That really tripped me up, I have to tell you. Because he's right. That's how they did it.
So this is what I said then:
I'm not willing to jump into the boat that says we can't do this. I've yet to walk up to someone and tell them to be well. I don't know if I can - and to be honest, I AM concerned about what it could do to someone's faith if I said it, they believed it would happen, and then it didn't. So there's the fear that prevents me from stepping out. I'm not a fan of the people who whack you on the head and tell you to be healed and wait for you to fall over - tho I do believe that in spite of the hype and in spite of the people who lie and twist it all for their own glory, honest people who are truly seeking God will still meet Him (have still met Him - I was one of them) in meetings like that.
But what if we could do it the way Peter and John did. Can you imagine that guy at the temple gate? His friends (or family) drop him off in his usual spot for another day of begging. Wow, that'll do a lot for your self-esteem... So Peter had to ask him to meet his gaze. What did that man see in Peter's eyes? What did John see as he watched? I don't know, but I think it was love. Compassion. A truly heart-felt desire to, on behalf of Christ, give this man a shred of dignity he had never known. I can almost see Peter grin as he reached down and took the man by the hand, the twinkle in his eyes as he tells him to get up. This man has never walked a day in his life. And AS he gets up (putting his own faith in line with Peter's?) his ankles become strong, and all the muscles in his legs he's never used are suddenly in working order, to the point where he can jump and leap in a way he'd only ever dreamed of for his whole life.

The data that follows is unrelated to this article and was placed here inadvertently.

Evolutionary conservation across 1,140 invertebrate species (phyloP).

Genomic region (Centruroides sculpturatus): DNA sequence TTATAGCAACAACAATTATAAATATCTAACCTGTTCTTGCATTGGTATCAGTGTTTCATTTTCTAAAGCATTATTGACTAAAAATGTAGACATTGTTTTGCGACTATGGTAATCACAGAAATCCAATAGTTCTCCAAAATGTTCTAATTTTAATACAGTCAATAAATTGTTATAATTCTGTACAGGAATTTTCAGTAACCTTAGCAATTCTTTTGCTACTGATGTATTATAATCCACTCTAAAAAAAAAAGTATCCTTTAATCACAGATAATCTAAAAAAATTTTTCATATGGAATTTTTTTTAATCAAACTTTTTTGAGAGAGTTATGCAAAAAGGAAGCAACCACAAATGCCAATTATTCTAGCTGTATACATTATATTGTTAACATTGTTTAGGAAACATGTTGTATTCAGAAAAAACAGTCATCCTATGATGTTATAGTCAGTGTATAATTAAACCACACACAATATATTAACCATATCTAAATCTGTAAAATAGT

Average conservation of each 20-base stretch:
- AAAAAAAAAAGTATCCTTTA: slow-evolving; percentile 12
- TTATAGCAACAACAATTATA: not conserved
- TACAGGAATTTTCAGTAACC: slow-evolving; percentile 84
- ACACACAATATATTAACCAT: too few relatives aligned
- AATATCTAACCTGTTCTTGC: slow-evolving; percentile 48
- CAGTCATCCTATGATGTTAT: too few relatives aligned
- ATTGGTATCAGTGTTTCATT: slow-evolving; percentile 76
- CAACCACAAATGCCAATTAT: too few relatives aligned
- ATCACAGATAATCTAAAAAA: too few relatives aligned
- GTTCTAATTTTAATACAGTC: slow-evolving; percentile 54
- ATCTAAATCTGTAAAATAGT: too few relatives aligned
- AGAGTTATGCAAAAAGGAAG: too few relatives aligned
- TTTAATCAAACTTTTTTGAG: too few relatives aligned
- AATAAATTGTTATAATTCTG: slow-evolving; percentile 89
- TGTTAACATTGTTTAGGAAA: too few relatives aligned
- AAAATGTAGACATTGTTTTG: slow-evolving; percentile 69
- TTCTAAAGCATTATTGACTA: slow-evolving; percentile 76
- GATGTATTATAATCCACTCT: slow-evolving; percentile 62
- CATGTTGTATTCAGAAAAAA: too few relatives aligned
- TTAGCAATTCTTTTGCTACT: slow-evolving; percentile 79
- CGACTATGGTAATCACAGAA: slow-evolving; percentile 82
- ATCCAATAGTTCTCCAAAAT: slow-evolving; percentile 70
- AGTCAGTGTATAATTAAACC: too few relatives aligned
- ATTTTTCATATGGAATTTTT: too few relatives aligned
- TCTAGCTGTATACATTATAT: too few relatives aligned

Imagine it, if we could bring that kind of joy to someone - the contagion it would be - how quickly the gospel would spread...
I don't know if I'm able to get past my lack of willingness to act on what I say I believe - but I hope I will. Because I think part of the point of miracles and whatnot (lol - "miracles and whatnot" - Happy speak for "signs and wonders") is to AID us in our faith - to help us believe. Jesus himself said something to the effect of, "oh for heaven's sake, if you don't believe what I SAY, then at least believe on the evidence of the miracles themselves" - that's paraphrased, but I think it's the jist and you can look it up in John - somewhere between 14-16, I think. :) He performed miracles as a testimony to who He was - and I think that's still the point. That, and just love...
(It's John 14:11, by the way.)
So that story in Acts 3 that I referenced in those comments has completely captured my imagination... and there is this very small - but very vocal - part of me that is starting to wonder if it is possible to say what Peter said, "Silver and gold I do not have, but what I have I give you..."
"What I have... "
...What do I have? And is it really mine to give away?...
I didn't say it.
...but I wanted to.
I wonder what would happen?